Thus one Need-love, the greatest of all, either coincides with or at least makes a main ingredient in man’s highest, healthiest, and most realistic spiritual condition. A very strange corollary follows. Man approaches God most nearly when he is in one sense least like God. For what can be more unlike than fullness and need, sovereignty and humility, righteousness and penitence, limitless power and a cry for help? This paradox staggered me when I first ran into it; it also wrecked all my previous attempts to write about love. When we face it, something like this seems to result.

  We must distinguish two things which might both possibly be called ‘nearness to God’. One is likeness to God. God has impressed some sort of likeness to Himself, I suppose, in all that He has made. Space and time, in their own fashion, mirror His greatness; all life, His fecundity; animal life, His activity. Man has a more important likeness than these by being rational. Angels, we believe, have likenesses which Man lacks: immortality and intuitive knowledge. In that way all men, whether good or bad, all angels including those that fell, are more like God than the animals are. Their natures are in this sense ‘nearer’ to the Divine Nature. But, secondly, there is what we may call nearness of approach. If this is what we mean, the states in which a man is ‘nearest’ to God are those in which he is most surely and swiftly approaching his final union with God, vision of God, and enjoyment of God. And as soon as we distinguish nearness-by-likeness and nearness-of-approach, we see that they do not necessarily coincide. They may or may not.

  Perhaps an analogy may help. Let us suppose that we are doing a mountain walk to the village which is our home. At mid-day we come to the top of a cliff where we are, in space, very near it because it is just below us. We could drop a stone into it. But as we are no cragsmen we can’t get down. We must go a long way round; five miles, maybe. At many points during that détour we shall, statically, be far further from the village than we were when we sat above the cliff. But only statically. In terms of progress we shall be far ‘nearer’ our baths and teas.

  Since God is blessed, omnipotent, sovereign, and creative, there is obviously a sense in which happiness, strength, freedom, and fertility (whether of mind or body), wherever they appear in human life, constitute likenesses, and in that way proximities, to God. But no one supposes that the possession of these gifts has any necessary connection with our sanctification. No kind of riches is a passport to the Kingdom of Heaven.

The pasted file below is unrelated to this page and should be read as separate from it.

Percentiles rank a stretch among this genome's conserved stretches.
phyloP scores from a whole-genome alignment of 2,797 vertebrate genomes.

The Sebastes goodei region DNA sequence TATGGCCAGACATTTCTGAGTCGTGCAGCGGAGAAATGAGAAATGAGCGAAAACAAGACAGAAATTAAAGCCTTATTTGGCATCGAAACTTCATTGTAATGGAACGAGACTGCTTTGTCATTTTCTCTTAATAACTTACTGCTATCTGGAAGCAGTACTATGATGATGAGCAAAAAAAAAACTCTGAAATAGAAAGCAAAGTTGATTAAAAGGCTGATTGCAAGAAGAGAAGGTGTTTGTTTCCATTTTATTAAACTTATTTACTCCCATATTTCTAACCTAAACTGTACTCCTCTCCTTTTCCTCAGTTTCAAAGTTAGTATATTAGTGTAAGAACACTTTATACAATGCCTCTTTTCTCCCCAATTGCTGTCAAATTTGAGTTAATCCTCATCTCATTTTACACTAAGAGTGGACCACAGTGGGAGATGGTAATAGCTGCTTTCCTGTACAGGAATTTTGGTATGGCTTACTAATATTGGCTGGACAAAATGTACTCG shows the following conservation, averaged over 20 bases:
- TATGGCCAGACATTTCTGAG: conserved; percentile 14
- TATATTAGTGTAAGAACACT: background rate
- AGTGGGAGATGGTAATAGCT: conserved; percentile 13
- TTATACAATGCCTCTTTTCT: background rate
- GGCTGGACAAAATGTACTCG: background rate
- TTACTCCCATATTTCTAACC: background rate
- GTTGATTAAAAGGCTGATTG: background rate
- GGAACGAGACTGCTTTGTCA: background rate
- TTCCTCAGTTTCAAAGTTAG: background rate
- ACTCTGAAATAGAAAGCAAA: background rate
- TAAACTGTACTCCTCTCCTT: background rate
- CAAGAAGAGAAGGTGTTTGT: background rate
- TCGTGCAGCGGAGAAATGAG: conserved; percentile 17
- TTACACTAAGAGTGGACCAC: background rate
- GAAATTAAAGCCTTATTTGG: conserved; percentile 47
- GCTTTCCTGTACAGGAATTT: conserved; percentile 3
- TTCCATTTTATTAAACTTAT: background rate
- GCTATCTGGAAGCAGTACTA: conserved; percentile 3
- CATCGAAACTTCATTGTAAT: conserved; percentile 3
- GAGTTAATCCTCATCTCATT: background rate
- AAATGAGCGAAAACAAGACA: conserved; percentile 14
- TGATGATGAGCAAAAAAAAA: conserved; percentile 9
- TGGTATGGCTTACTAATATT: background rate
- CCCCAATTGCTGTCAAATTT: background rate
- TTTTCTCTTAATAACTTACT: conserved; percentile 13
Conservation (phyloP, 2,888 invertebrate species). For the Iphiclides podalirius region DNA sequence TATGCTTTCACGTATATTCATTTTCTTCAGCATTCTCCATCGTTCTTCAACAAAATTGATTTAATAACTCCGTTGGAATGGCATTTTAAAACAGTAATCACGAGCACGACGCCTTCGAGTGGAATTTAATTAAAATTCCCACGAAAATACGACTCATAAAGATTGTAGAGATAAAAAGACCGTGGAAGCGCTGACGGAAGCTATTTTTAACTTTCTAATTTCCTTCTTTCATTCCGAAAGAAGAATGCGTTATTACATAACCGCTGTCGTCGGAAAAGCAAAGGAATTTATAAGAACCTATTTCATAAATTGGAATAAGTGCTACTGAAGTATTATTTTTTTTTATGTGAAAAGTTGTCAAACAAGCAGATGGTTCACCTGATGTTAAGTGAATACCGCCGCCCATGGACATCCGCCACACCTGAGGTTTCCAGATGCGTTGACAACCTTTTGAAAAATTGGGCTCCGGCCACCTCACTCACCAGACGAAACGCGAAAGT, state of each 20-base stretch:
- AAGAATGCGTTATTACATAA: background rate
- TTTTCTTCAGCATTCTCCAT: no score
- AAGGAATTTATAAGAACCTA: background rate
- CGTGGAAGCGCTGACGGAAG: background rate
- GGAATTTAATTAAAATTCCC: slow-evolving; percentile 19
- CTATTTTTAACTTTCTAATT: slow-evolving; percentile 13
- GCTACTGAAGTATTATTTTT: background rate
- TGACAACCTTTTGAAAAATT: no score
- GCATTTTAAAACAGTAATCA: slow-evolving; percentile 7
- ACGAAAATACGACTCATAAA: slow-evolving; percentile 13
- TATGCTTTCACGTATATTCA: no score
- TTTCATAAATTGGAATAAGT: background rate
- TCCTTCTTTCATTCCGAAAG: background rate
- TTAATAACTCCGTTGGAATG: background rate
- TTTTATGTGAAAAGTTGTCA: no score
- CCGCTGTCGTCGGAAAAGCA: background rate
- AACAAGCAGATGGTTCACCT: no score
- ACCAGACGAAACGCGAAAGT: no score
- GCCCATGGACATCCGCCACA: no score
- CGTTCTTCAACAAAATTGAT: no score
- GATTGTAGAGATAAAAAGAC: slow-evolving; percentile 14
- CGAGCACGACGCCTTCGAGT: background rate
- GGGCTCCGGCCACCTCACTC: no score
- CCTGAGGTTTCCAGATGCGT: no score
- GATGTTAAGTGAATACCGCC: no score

At the cliff’s top we are near the village, but however long we si
t there we shall never be any nearer to our bath and our tea. So here the likeness, and in that sense nearness, to Himself which God has conferred upon certain creatures and certain states of those creatures is something finished, built in. What is near Him by likeness is never, by that fact alone, going to be any nearer. But nearness of approach is, by definition, increasing nearness. And whereas the likeness is given to us—and can be received with or without thanks, can be used or abused—the approach, however initiated and supported by Grace, is something we must do. Creatures are made in their varying ways images of God without their own collaboration or even consent. It is not so that they become sons of God. And the likeness they receive by sonship is not that of images or portraits. It is in one way more than likeness, for it is unison or unity with God in will; but this is consistent with all the differences we have been considering. Hence, as a better writer has said, our imitation of God in this life—that is, our willed imitation as distinct from any of the likenesses which He has impressed upon our natures or states—must be an imitation of God incarnate: our model is the Jesus, not only of Calvary, but of the workshop, the roads, the crowds, the clamorous demands and surly oppositions, the lack of all peace and privacy, the interruptions. For this, so strangely unlike anything we can attribute to the Divine life in itself, is apparently not only like, but is, the Divine life operating under human conditions.

  I must now explain why I have found this distinction necessary to any treatment of our loves. St John’s saying that God is love has long been balanced in my mind against the remark of a modern author (M. Denis de Rougemont) that ‘love ceases to be a demon only when he ceases to be a god’; which of course can be re-stated in the form ‘begins to be a demon the moment he begins to be a god’. This balance seems to me an indispensable safeguard. If we ignore it the truth that God is love may slyly come to mean for us the converse, that love is God.